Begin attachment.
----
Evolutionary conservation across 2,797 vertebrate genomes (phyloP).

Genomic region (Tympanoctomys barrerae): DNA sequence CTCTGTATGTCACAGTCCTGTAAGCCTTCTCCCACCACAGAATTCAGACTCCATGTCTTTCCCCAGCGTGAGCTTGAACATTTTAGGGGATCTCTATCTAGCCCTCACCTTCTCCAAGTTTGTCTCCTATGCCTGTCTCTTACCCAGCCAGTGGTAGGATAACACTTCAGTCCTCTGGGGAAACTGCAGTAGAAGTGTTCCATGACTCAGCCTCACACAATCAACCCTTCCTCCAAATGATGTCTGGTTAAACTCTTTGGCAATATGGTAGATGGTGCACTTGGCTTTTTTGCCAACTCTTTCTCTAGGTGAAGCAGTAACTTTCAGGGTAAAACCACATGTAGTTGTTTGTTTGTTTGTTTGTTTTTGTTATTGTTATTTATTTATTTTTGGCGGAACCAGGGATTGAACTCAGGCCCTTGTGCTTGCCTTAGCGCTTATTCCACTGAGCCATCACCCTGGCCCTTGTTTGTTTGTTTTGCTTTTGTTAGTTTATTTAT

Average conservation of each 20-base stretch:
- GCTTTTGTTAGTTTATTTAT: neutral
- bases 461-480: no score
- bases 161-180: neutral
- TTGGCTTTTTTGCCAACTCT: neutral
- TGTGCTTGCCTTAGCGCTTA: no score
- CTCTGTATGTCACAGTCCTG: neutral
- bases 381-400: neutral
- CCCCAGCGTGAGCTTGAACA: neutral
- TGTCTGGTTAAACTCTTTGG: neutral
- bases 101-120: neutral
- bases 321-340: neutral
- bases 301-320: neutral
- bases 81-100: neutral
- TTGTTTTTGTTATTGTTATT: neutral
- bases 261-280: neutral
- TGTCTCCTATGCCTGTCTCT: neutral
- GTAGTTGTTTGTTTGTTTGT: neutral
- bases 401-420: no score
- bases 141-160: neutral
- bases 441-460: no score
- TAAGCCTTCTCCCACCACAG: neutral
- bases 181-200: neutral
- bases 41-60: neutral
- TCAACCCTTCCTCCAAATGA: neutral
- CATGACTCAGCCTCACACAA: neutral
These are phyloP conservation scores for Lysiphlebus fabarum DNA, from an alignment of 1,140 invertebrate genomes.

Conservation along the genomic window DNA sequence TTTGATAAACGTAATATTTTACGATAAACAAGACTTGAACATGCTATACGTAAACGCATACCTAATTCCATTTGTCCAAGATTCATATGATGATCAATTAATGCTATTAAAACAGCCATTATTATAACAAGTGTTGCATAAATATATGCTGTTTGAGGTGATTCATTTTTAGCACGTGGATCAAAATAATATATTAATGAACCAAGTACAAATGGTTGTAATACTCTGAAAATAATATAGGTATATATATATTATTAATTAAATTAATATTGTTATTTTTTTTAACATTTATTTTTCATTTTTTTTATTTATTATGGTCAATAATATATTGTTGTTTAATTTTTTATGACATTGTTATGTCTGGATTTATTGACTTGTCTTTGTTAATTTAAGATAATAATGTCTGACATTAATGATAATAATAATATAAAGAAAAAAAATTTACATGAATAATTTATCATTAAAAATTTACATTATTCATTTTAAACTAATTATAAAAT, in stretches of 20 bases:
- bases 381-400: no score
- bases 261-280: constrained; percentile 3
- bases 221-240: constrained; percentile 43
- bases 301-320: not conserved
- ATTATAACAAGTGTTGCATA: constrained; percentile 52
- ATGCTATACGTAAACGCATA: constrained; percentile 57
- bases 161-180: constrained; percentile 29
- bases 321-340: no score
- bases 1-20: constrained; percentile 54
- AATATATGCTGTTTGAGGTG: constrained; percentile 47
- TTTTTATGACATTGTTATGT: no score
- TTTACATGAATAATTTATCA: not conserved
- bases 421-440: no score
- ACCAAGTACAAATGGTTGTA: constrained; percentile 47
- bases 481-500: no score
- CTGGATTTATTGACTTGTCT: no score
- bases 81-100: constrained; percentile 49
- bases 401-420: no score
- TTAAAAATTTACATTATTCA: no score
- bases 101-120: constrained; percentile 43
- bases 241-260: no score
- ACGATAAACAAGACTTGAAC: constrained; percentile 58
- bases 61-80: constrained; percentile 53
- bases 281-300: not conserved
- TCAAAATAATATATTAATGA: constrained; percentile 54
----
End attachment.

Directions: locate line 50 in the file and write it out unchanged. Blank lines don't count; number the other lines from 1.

- bases 101-120: constrained; percentile 43